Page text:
John Julius Reel
The most famous of the more than 60 life-size Virgin Mary replicas that are paraded through the Sevillian streets during Holy Week has her very own bustling basilica in the working-class district of Macarena. Nuestra Excelsa Madre y Señora María Santísima de la Esperanza Macarena Coronada (Our Sublime Mother Mary and Most Holy Lady and Crowned Hope of Macarena) was carved in the late 17th century by an unknown but clearly inspired artist, and occasions such unrestrained devotion among Sevillians that even they think the neighborhood was named after her, and not the other way around.
Twelve hours before she is scheduled to emerge from her basilica on Holy Thursday, people start taking their places on the street around the entrance. Some Sevillians keep reverently silent before her, some have tears in their eyes and reach out beseechingly, others shout “¡Guapa!” (gorgeous) then kiss the knuckles of their thumbs and cross themselves. Most hold their smartphones high, flashing and filming away. It’s said that before one Holy Week, the Archbishop of Seville suggested to La Macarena’s Catholic brotherhood that, instead of festooning her religious float with flowers that year, they should donate the flower fund money to a group of poverty-stricken gypsies. Perhaps begrudgingly, the cofradia (brotherhood) agreed. The gypsies, to show their gratitude, spent the money on none other than flowers for the Virgin Macarena! Popular legend perhaps, but by no means far-fetched.
The literal translation of Semana Santa – Easter (or Holy) Week – doesn’t do a bit of justice to the Sevillian significance, which is Catholic religious faith taken to the extreme of spectacle. The entire city converts into an open air museum with works of chillingly lifelike baroque religious sculpture, some pieces over 400 years old, being carried and escorted through the teeming streets. The double-filed processions in front and behind can have more than 3,000 nazarenos (penitents) donning the brotherhood’s signature vestments, famously topped off by capirotes, the high pointy hats that hide their faces. Depending on the penitence, there are nazarenos in all black who walk the entire route barefoot in a kind of brooding trance, and others in brighter colors who wear sporty espadrilles, hand out candy, and let their baseball bat-sized cirios (paschal candles) drip on the balls of wax that Sevillian children collect as holiday souvenirs. Between Palm and Easter Sunday, processions go out at all hours of the day and night, each one starting at a parish church, before passing along a specific route to eventually enter into the Seville Cathedral – the largest in the world – where respects are paid before the main altar – the largest in the world – before finally returning to the parish church, sometimes over 12 hours later.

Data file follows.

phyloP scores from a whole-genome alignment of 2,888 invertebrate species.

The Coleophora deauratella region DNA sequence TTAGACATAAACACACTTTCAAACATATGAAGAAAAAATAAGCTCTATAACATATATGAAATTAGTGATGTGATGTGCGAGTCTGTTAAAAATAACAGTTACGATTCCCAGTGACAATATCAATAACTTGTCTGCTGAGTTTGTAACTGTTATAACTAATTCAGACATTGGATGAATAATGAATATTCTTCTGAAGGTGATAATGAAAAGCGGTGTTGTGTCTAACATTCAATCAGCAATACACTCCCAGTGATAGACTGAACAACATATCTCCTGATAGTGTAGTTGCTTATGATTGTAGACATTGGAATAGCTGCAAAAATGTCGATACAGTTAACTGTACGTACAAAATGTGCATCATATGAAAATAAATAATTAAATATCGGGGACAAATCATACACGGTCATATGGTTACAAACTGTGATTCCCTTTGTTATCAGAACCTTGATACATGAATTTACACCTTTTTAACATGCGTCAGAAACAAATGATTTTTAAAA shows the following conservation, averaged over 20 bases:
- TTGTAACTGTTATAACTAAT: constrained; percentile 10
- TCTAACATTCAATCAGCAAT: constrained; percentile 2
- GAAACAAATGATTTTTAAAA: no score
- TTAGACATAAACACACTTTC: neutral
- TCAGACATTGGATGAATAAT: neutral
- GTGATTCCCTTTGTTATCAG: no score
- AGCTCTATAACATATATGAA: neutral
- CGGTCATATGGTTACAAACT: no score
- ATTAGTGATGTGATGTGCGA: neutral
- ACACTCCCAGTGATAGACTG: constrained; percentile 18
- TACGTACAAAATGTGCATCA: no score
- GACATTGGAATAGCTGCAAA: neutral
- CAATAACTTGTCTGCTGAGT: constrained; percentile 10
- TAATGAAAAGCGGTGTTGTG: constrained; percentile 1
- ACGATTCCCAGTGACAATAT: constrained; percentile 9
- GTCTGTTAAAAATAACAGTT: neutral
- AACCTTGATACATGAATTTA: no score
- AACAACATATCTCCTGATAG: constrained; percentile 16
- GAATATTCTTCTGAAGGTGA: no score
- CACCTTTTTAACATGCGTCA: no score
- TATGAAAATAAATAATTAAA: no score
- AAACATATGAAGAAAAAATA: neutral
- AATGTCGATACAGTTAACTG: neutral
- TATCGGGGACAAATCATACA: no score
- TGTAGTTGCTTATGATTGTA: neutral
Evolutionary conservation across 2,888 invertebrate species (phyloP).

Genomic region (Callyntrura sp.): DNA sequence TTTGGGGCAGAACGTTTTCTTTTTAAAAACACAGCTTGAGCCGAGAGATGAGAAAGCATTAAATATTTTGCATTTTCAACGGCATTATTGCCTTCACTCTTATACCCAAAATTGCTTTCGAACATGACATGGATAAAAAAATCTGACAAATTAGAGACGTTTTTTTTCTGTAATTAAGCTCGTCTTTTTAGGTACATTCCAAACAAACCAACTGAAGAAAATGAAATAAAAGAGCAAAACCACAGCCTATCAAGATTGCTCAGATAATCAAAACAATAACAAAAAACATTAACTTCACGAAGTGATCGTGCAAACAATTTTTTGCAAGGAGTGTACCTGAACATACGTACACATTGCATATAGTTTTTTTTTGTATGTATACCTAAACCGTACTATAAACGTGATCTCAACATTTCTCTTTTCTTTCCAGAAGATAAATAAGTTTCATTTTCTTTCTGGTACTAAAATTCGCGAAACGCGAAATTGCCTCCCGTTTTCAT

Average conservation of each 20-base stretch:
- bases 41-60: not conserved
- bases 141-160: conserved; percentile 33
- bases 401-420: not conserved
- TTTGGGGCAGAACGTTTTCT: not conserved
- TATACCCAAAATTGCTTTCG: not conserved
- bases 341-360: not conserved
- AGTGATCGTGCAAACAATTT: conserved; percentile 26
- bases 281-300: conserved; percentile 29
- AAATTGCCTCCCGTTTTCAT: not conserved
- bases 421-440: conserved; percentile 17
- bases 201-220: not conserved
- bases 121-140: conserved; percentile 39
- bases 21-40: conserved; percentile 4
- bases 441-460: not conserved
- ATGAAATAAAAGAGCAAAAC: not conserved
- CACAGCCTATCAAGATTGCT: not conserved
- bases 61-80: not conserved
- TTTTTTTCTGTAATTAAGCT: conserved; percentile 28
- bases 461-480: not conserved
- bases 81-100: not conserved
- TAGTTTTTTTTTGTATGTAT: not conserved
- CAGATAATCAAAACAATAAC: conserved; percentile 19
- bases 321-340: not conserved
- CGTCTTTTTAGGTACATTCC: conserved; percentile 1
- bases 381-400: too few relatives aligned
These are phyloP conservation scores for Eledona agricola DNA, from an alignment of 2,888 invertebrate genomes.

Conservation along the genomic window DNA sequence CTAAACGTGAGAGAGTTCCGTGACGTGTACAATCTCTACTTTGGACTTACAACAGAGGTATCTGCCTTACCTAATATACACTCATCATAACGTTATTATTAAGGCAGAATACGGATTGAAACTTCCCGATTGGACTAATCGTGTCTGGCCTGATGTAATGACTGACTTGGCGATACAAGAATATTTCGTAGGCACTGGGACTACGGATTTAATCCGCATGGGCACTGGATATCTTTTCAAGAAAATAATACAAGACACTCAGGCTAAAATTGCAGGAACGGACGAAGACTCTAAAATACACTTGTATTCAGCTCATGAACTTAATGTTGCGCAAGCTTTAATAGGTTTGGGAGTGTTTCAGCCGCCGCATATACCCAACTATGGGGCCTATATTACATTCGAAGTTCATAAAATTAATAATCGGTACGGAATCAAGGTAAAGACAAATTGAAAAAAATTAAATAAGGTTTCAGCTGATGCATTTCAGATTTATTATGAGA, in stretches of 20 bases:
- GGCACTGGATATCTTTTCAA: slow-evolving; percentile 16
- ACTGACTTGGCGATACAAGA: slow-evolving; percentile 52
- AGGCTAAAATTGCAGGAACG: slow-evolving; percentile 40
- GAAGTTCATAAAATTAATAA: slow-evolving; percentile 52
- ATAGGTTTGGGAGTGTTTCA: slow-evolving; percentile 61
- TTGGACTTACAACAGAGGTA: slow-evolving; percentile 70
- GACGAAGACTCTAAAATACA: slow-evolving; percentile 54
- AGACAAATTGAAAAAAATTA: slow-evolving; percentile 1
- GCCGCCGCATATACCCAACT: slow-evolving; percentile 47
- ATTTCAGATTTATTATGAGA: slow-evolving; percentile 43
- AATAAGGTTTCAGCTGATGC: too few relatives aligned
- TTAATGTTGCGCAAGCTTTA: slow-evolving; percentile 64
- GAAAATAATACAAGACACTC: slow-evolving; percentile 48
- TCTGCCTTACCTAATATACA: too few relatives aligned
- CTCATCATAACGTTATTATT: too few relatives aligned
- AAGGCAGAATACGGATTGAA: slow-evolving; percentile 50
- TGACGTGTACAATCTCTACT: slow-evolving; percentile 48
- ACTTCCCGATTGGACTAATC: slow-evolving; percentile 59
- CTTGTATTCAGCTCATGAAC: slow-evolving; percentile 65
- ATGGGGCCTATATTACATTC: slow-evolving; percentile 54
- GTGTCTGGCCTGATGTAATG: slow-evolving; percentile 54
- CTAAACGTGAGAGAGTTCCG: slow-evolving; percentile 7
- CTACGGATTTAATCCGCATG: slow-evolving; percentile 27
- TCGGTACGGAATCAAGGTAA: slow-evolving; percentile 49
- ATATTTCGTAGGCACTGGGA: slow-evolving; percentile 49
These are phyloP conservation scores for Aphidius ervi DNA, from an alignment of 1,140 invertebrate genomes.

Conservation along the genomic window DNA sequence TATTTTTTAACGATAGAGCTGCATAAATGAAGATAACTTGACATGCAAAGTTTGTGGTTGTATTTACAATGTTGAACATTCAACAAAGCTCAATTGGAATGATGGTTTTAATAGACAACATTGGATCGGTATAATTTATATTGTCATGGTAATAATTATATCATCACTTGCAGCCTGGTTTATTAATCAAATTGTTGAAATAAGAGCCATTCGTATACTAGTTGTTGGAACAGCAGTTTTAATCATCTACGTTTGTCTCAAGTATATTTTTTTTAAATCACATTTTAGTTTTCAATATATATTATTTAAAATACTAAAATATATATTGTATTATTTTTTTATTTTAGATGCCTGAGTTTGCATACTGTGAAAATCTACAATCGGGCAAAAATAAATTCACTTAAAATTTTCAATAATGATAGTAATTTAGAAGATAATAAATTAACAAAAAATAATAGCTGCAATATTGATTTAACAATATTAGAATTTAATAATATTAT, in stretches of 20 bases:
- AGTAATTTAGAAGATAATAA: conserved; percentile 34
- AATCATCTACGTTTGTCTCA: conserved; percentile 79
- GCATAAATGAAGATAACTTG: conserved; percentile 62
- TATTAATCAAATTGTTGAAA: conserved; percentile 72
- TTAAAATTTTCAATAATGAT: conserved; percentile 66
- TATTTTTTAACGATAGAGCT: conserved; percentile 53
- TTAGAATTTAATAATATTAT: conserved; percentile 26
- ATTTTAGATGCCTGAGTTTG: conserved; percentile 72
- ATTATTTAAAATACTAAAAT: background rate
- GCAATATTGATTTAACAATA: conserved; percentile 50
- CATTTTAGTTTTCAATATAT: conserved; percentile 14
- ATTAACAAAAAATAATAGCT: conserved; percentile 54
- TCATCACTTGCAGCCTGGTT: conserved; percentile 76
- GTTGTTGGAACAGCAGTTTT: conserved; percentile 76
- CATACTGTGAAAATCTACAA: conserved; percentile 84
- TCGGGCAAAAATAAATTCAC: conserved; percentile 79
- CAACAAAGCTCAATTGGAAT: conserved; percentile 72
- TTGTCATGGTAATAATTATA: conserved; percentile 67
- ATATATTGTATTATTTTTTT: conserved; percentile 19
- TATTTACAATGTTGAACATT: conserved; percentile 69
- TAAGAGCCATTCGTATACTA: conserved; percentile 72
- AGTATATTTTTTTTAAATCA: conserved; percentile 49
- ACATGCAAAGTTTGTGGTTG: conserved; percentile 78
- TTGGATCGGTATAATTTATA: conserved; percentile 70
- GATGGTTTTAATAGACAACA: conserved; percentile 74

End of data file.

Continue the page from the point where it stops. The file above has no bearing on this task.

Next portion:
The float at the start of each procession features a scene from Christ’s Passion, and the float at the end carries the Virgin, dressed in robes of phantasmagoric splendor and propped on an enormous sliver-plated pedestal surrounded by rising banks of lit candles and fresh flowers. The first time I saw the centurions of La Macarena, with their silver-plated armor, sandaled feet and white-plumed helmets, marching out of narrow Calle Sierpes (Serpents Street) into cobbled San Francisco Plaza in front of City Hall, I thought of the old Hollywood epics, like Ben-Hur and Cleopatra, when the studios spared no expense to give an added note of kitschy glamor to the look of ancient times. The floats of the Virgins, even those of the more solemn processions, unaccompanied by music and escorted by mute regiments of black-garbed penitents, are blatantly over-the-top expressions of grandiosity.